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Book 26 of 80

April 27, 2010

I’ve wanted to read A Long Way Gone: Memoirs of a Boy Soldier by Ishmael Beah for a while now. I’m fairly certain it will be devastating. But when choosing a book from Sierra Leone, I had either this one or something about blood diamonds. And I’ve seen the movie Blood Diamond…not a lot of uplifting stuff in that one.

And while this book may not be a raucous fun-filled adventure, that fact that Beah wrote this book while working as a children’s advocate provides a glimmer of hope for these lost children of Africa’s civil wars. According to the book blurb, Beah got caught up in the war as a 12 year-old and then rescued from UNICEF workers at the age of 16. That puts Beah around the age of many of my students. I hurt for many of them and I’m sure I’ll hurt for the pain Beah felt during these years fighting in Sierra Leone.

Most people who have read this book rave about its poignancy.

It also looks like a book I can devour in one or two sittings. So, maybe I’ll break my “one book a week” streak that I’ve for a little bit here.

I will not be breaking my “crying a lot” streak — since in the first 12 pages I have already had to hold back tears during three separate passages. Oy vey — Africa, you’re killing me here!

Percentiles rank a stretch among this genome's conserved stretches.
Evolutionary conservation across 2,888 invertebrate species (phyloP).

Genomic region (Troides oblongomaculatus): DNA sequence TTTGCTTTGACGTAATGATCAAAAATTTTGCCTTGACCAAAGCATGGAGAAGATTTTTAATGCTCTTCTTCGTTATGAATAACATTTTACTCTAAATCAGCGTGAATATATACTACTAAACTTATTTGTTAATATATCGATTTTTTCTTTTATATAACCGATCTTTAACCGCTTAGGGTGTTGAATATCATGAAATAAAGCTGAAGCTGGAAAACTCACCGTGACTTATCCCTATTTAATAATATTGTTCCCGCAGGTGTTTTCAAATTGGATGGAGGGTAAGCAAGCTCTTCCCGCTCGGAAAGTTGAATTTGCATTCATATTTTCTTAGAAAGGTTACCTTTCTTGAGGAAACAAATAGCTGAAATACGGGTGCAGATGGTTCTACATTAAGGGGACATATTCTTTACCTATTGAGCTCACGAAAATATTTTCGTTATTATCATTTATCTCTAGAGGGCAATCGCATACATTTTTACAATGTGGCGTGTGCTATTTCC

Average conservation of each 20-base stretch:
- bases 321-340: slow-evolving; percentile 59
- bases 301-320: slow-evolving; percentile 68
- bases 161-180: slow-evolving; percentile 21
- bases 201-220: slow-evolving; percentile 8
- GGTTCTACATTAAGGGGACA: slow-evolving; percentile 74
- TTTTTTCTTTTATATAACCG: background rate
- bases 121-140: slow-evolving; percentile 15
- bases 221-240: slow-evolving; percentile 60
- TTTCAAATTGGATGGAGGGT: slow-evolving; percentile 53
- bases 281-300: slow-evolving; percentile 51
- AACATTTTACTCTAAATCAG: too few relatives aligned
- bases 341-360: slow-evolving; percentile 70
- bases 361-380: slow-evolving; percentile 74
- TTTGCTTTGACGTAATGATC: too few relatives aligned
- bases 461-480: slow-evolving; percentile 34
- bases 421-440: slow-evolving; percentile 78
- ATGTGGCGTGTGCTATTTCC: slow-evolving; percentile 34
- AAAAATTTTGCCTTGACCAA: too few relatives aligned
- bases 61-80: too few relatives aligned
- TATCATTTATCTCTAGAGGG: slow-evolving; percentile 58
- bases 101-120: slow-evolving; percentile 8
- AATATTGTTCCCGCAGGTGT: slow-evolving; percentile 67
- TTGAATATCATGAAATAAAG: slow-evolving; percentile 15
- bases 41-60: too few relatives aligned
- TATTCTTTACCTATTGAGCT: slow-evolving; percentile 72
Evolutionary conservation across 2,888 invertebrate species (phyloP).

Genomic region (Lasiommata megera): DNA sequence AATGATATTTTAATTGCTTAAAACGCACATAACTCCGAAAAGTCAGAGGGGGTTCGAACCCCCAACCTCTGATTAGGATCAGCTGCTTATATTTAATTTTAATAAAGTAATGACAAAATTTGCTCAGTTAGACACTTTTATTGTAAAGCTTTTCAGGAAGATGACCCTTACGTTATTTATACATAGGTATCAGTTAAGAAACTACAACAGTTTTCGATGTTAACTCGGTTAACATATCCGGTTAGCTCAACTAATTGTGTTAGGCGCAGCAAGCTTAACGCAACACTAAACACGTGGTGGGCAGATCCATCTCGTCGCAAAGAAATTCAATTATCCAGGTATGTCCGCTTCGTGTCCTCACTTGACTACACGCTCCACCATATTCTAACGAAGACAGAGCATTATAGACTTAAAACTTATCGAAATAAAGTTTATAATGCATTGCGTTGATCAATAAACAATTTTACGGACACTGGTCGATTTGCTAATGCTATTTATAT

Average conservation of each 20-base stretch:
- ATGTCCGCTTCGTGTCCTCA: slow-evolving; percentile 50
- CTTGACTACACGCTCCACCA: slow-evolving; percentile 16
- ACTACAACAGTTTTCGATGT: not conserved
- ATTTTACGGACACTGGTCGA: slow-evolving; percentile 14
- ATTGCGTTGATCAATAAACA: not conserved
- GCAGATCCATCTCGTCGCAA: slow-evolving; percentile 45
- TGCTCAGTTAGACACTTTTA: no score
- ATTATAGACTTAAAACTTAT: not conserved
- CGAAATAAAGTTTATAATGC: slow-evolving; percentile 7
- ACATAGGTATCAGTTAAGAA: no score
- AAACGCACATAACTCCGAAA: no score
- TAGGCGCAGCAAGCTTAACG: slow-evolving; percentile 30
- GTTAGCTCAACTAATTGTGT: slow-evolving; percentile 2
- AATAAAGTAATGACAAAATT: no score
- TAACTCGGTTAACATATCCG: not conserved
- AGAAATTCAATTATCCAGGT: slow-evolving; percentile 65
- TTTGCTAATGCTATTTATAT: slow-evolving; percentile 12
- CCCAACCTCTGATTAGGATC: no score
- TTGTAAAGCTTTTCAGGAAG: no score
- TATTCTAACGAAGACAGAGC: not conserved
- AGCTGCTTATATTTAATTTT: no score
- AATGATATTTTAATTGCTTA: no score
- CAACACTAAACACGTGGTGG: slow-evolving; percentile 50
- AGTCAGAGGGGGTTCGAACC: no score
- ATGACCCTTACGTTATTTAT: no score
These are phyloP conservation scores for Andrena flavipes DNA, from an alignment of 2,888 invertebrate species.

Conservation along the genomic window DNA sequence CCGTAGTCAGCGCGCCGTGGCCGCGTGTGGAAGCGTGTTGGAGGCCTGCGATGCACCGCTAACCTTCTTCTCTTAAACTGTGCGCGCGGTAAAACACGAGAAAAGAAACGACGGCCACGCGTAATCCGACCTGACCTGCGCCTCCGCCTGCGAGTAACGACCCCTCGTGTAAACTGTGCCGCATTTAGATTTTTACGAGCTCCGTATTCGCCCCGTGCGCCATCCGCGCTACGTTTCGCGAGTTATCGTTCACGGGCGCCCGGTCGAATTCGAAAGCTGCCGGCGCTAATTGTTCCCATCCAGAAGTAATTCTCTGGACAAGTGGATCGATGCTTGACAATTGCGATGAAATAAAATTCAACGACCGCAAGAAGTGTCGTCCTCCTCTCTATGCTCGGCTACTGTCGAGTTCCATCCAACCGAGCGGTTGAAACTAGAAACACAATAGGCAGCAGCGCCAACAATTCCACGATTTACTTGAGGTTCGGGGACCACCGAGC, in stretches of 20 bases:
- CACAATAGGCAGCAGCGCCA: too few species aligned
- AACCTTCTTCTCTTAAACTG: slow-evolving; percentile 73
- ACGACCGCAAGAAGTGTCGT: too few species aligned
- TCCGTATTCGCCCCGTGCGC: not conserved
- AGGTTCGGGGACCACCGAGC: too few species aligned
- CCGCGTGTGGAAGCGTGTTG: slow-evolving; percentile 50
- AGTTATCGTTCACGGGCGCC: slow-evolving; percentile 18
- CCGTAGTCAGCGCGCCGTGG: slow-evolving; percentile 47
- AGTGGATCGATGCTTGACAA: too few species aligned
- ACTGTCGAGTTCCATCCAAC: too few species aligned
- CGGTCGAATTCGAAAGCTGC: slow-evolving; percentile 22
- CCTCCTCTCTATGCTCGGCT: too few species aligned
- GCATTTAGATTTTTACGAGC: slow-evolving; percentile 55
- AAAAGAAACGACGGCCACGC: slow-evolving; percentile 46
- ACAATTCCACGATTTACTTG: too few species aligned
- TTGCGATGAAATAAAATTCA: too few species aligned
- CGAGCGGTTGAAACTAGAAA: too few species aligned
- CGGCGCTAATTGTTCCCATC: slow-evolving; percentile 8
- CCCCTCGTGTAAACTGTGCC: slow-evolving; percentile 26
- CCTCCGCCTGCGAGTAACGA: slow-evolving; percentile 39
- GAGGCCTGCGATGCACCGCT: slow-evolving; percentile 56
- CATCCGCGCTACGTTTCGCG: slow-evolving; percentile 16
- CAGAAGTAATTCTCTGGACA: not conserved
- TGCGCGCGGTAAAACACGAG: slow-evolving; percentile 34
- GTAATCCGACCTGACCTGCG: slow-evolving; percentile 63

As a side note, to keep everyone up to speed with my “Giving to Africa”, I found something super cool through World Vision. It’s called Micro (a microfinance project) and it’s an organization that gives loans to people to help them sustain/start up businesses in their country. What is cool about this is that you personally can help fund a loan and then receive email updates about how that person is doing. The website says that most of loans are for women in developing countries that do not have the collateral or financial history for a bank loan. Once that person repays the loan to Micro, your money is then redistributed to help pay for other loans. It’s a gift that keeps on giving. World Vision is one of the best non-profits out there for helping  you experience and see where your money is going and who you, specifically, are helping. One of the countries currently working with Micro is Rwanda — while I won’t read a book from there for a little bit, I’ve decided to help fund a loan through this site.

Is anyone willing to do this with me? Maybe several of us can join together to help someone fund a loan completely! (Most for Rwanda are — fully funded — in the $450-500 range.) Visit the site and check it out for yourself. www.worldvisionmicro.org/ I’ll post a link tomorrow with the person whose loan I’ve decided to fund. (IF there is solid interest, I can open up a fundraising group — where we can compel each other to fully fund a loan in 30 days.)

I’m really hoping together we can fulfill an entire loan — Around the World readers making a difference! It’s my biggest desire. Thank you, in advance, for considering it!

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